Jesus the Good Gate is all about giving people freedom to come and go – this is not about dividing up the world, this is about abundant life.

And John the writer tells us about this gift of abundant life throughout his account.

From the very beginning John writes about Jesus, “In him was life, and the life was the light of all people” (1:4).  And the passage that we know so well, “For God so loved the world that he gave his only Son, so that everyone who believes in him may not perish but may have eternal life” (3:1).  Jesus tells about life in the eternal sense, “I am the resurrection and those who believe in me, even though they die, will live” (11:25). And Jesus tell us about life right now, “But these are written so that you may believe… and that through believing you may have life in his name” (20:31).

What does it mean for us that the gate stands open?

Growing up in Northern Virginia I could walk to my high school.  There was the long way which took about twelve minutes and there was the short way that involved going through a neighbor’s fenced backyard and through some greenspace at the back of a couple other people’s backyards and a cut through a park.  When school started at 7:25am, every minute of extra sleep in the morning was essential. And even though it meant a trail of teenagers wandering through his backyard at an early hour, the neighbor always left his gate open.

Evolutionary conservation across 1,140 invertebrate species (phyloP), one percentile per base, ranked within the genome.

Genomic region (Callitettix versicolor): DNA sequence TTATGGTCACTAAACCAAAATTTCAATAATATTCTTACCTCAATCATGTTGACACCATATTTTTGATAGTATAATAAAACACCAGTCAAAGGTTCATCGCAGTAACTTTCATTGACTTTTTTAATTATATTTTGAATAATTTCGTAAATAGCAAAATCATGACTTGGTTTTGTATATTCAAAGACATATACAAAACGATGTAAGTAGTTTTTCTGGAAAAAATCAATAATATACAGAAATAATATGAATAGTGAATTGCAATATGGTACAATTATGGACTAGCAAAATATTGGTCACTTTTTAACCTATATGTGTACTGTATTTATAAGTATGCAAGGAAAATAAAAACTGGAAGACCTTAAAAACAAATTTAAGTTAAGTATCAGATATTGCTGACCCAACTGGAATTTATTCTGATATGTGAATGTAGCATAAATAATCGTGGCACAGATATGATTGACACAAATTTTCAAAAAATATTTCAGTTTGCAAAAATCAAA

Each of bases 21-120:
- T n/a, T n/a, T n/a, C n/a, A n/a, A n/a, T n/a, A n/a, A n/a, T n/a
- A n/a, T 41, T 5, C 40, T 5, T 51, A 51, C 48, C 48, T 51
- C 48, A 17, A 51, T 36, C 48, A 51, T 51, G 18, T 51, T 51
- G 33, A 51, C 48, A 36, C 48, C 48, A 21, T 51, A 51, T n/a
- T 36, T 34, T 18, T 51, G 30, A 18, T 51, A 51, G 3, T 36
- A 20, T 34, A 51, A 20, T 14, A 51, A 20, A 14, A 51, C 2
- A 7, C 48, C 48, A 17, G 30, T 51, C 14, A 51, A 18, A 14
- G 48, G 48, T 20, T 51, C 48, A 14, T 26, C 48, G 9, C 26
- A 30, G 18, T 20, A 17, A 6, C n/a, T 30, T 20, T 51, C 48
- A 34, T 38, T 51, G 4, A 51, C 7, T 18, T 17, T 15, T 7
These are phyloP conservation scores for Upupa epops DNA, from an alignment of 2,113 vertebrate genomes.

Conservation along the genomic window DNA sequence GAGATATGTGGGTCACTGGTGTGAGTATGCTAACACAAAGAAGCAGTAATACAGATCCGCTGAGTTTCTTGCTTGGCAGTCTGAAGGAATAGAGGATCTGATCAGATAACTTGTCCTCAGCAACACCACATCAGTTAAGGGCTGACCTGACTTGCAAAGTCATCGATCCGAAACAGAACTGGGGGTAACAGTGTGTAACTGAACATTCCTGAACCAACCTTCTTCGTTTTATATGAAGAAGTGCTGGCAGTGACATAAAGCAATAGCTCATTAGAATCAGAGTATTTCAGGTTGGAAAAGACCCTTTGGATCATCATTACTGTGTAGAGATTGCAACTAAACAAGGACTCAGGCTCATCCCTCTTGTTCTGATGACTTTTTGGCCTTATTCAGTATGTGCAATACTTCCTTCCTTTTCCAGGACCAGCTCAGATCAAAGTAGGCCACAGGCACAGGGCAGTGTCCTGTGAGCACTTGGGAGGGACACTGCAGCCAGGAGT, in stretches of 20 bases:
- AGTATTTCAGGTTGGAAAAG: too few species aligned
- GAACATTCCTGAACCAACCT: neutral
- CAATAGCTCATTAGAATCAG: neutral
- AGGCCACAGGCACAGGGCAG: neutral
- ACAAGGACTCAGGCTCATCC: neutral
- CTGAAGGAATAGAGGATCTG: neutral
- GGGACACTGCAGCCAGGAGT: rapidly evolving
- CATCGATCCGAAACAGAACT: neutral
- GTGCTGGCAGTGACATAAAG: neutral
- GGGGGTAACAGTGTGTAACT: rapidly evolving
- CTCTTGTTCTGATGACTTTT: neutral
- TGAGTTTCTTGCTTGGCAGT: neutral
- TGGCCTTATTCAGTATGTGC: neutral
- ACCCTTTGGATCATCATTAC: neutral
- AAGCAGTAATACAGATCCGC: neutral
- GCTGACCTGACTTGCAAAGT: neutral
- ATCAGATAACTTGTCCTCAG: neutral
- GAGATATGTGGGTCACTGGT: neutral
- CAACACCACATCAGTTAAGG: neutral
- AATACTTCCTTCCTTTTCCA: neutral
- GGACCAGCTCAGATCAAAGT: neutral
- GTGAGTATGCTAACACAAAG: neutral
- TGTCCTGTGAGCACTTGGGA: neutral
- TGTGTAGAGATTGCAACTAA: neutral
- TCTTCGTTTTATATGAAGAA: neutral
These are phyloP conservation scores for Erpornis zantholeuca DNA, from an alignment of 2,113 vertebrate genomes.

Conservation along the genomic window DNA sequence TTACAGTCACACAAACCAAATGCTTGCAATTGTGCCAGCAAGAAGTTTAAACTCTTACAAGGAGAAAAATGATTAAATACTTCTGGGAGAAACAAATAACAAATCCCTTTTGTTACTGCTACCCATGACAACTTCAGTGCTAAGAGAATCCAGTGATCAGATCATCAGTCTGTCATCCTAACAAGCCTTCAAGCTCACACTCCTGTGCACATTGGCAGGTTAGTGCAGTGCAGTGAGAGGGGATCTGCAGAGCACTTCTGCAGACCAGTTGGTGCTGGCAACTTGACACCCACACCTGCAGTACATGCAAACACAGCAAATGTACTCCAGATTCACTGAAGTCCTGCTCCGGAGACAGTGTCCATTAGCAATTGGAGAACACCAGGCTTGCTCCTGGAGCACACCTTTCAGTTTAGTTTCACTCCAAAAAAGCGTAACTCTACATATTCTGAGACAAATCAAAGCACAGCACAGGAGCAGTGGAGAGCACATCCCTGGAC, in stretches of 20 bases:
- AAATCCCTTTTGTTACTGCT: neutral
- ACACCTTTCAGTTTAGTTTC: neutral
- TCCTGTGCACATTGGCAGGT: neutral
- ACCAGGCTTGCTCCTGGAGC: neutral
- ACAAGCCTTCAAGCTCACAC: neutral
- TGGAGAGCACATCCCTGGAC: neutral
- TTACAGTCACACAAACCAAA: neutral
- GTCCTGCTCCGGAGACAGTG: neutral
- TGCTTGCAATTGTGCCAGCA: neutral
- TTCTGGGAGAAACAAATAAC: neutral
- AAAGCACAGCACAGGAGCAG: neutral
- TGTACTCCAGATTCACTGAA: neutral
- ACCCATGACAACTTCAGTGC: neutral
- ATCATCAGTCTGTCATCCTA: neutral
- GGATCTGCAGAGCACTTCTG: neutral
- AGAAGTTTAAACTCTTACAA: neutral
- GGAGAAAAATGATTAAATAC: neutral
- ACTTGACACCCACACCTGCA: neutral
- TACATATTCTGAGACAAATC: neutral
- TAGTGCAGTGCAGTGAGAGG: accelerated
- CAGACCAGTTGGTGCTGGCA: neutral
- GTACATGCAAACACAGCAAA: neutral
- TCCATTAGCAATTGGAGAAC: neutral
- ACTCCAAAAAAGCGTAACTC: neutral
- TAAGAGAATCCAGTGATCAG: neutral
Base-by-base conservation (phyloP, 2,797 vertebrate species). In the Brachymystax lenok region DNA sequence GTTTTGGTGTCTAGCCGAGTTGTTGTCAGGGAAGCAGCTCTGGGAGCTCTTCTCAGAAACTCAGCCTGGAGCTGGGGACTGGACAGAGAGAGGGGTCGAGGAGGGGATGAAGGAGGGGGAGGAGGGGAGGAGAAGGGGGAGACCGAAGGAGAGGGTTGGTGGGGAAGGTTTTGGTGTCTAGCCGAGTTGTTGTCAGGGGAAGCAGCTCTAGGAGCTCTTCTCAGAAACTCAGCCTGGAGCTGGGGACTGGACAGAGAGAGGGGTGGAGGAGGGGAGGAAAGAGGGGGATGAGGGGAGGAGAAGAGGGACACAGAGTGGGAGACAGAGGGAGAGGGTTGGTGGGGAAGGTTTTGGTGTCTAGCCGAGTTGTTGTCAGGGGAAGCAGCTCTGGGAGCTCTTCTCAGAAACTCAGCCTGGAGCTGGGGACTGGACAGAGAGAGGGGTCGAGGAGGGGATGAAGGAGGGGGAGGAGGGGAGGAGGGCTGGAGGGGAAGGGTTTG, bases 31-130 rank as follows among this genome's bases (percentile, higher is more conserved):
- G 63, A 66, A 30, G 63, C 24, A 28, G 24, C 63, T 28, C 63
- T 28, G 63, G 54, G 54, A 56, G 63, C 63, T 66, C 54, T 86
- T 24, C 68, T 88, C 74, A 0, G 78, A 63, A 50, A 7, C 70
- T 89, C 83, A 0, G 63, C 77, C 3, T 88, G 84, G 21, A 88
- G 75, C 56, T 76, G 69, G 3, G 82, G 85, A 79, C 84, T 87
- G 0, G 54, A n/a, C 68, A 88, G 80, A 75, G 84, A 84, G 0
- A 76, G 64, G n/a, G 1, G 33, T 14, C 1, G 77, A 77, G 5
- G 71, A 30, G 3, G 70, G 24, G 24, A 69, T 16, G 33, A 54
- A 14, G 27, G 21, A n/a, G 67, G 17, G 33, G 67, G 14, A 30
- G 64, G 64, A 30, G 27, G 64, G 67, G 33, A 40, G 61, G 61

If we heard at some point in our lives that God could be angry and hateful, we are reminded that angry and hateful people do not leave gates open.

What does it mean for us that the gate stands open?

At its core this is our salvation story.  Once we were separated from God, we were outsiders and there was nothing we could do to get inside – no loud knocking, no saying the right thing or doing the right thing.

But in Jesus Christ, God opens the gate wide and tells us that it will always be open.  We cannot be thrown out of God’s presence like the healed blind man.  We don’t have to beg a gatekeeper to let us in.  This is grace for us.

What do we do now?

We tell other people the gate is always open.

When we want to exclude or divide, we are reminded that God does not.

We are reminded that we are not only saved from something, we are saved for something – life in all its abundance that God alone gives.

And for each of us this abundant life looks different.

What is abundant life for you, something which God alone can give?  What is it?

Peace, freedom, joy, companionship, grace for yourself and the grace you offer others, forgiveness whether you are giving or receiving it, hope, a life lived near God, a chance to serve and be served, leaving shame behind, restoring dignity for others.

Here is what we hear in this passage – salvation is more than just forgiveness, it is about being saved for something, for abundant life, and this life will look different for every one of us.

So we are invited not just to hear these words today, but to live into these words from Jesus.

To hear these words as an invitation to us – to take part in this abundant life and to make sure that nothing is robbing others of this abundant life as well.  Amen.